Proteorhodopsin (PR), a ubiquitous membrane photoprotein in marine environments, acts as a light-driven proton pump and can provide energy for bacterial cellular metabolism. However, knowledge of factors that regulate PR gene expression in different bacteria remains strongly limited. Here, experiments with Vibrio sp. AND4 showed that PR phototrophy promoted survival only in cells from stationary phase and not in actively growing cells. PR gene expression was tightly regulated, with very low values in exponential phase, a pronounced peak at the exponential/stationary phase intersection, and a marked decline in stationary phase. Thus, PR gene expression at the entry into stationary phase preceded, and could therefore largely explain, the stationary phase light-induced survival response in AND4. Further experiments revealed nutrient limitation, not light exposure, regulated this differential PR expression. Screening of available marine vibrios showed that the PR gene, and thus the potential for PR phototrophy, is found in at least three different clusters in the genus Vibrio. In an ecological context, our findings suggest that some PR-containing bacteria adapted to the exploitation of nutrient-rich micro-environments rely on a phase of relatively slowly declining resources to mount a cellular response preparing them for adverse conditions dispersed in the water column.

  • 3.
    Bunse, Carina
    et al.
    Linnaeus University, Faculty of Health and Life Sciences, Department of Biology and Environmental Science.
    Lundin, Daniel
    Linnaeus University, Faculty of Health and Life Sciences, Department of Biology and Environmental Science.
    Karlsson, Christofer M. G.
    Linnaeus University, Faculty of Health and Life Sciences, Department of Biology and Environmental Science.
    Akram, Neelam
    Linnaeus University, Faculty of Health and Life Sciences, Department of Biology and Environmental Science.
    Vila-Costa, Maria
    Centre d’Estudis Avançats de Blanes-CSIC, Spain.
    Palovaara, Joakim
    Linnaeus University, Faculty of Health and Life Sciences, Department of Biology and Environmental Science.
    Svensson, Lovisa
    Linnaeus University, Faculty of Health and Life Sciences, Department of Biology and Environmental Science.
    Holmfeldt, Karin
    Linnaeus University, Faculty of Health and Life Sciences, Department of Biology and Environmental Science.
    González, José M.
    University of La Laguna, Spain.
    Calvo, Eva
    Institut de Ciències del Mar—CSIC, Spain.
    Pelejero, Carles
    Institut de Ciències del Mar—CSIC, Spain.
    Marrasé, Cèlia
    Institut de Ciències del Mar—CSIC, Spain.
    Dopson, Mark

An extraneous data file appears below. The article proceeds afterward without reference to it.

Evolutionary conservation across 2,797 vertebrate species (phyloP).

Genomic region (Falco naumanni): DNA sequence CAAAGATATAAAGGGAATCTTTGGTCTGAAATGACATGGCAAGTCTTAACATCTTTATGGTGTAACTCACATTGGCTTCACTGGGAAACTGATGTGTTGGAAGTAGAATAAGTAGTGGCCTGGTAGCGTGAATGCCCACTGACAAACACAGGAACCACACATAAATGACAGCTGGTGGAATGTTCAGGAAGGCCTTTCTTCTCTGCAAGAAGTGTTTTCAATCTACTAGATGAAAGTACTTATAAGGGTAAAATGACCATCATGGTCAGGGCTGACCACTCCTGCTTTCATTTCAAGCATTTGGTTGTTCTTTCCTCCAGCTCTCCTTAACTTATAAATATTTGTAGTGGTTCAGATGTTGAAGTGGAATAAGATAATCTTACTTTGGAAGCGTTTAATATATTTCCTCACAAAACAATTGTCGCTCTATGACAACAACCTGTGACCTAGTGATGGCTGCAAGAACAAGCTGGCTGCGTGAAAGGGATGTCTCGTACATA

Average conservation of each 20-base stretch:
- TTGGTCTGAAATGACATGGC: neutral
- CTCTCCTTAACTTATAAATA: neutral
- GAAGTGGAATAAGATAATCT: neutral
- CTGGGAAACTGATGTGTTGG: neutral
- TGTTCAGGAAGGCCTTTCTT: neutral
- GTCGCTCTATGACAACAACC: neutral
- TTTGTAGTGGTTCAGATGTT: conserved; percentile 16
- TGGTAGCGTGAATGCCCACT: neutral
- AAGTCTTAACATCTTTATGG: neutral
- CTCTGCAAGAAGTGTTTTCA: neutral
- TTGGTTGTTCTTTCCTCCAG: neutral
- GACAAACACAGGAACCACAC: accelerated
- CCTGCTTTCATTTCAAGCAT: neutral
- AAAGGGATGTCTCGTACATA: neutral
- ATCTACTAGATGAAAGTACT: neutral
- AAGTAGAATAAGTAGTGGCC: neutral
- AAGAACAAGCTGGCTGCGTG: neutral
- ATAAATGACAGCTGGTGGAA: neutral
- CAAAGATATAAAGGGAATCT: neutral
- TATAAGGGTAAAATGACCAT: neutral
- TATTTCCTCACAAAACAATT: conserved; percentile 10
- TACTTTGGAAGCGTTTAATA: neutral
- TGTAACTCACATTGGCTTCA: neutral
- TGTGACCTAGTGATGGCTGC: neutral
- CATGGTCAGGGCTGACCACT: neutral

Linnaeus University, Faculty of Health and Life Sciences, Department of Biology and Environmental Science.
    Gasol, Josep
    Institut de Ciències del Mar—CSIC, Spain.
    Pinhassi, Jarone
    Linnaeus University, Faculty of Health and Life Sciences, Department of Biology and Environmental Science.
    Response of marine bacterioplankton pH homeostasis gene expression to elevated CO22016In: Nature Climate Change, ISSN 1758-678X, E-ISSN 1758-6798, Vol. 6, no 5, p. 483-487Article in journal (Refereed)
    Abstract [en]

    Human-induced ocean acidification impacts marine life. Marine bacteria are major drivers of biogeochemical nutrient cycles and energy fluxes1; hence, understanding their performance under projected climate change scenarios is crucial for assessing ecosystem functioning. Whereas genetic and physiological responses of phytoplankton to ocean acidification are being disentangled2, 3, 4, corresponding functional responses of bacterioplankton to pH reduction from elevated CO2 are essentially unknown. Here we show, from metatranscriptome analyses of a phytoplankton bloom mesocosm experiment, that marine bacteria responded to lowered pH by enhancing the expression of genes encoding proton pumps, such as respiration complexes, proteorhodopsin and membrane transporters. Moreover, taxonomic transcript analysis showed that distinct bacterial groups expressed different pH homeostasis genes in response to elevated CO2. These responses were substantial for numerous pH homeostasis genes under low-chlorophyll conditions (chlorophyll a <2.5 μg l−1); however, the changes in gene expression under high-chlorophyll conditions (chlorophyll a >20 μg l−1) were low. Given that proton expulsion through pH homeostasis mechanisms is energetically costly, these findings suggest that bacterioplankton adaptation to ocean acidification could have long-term effects on the economy of ocean ecosystems.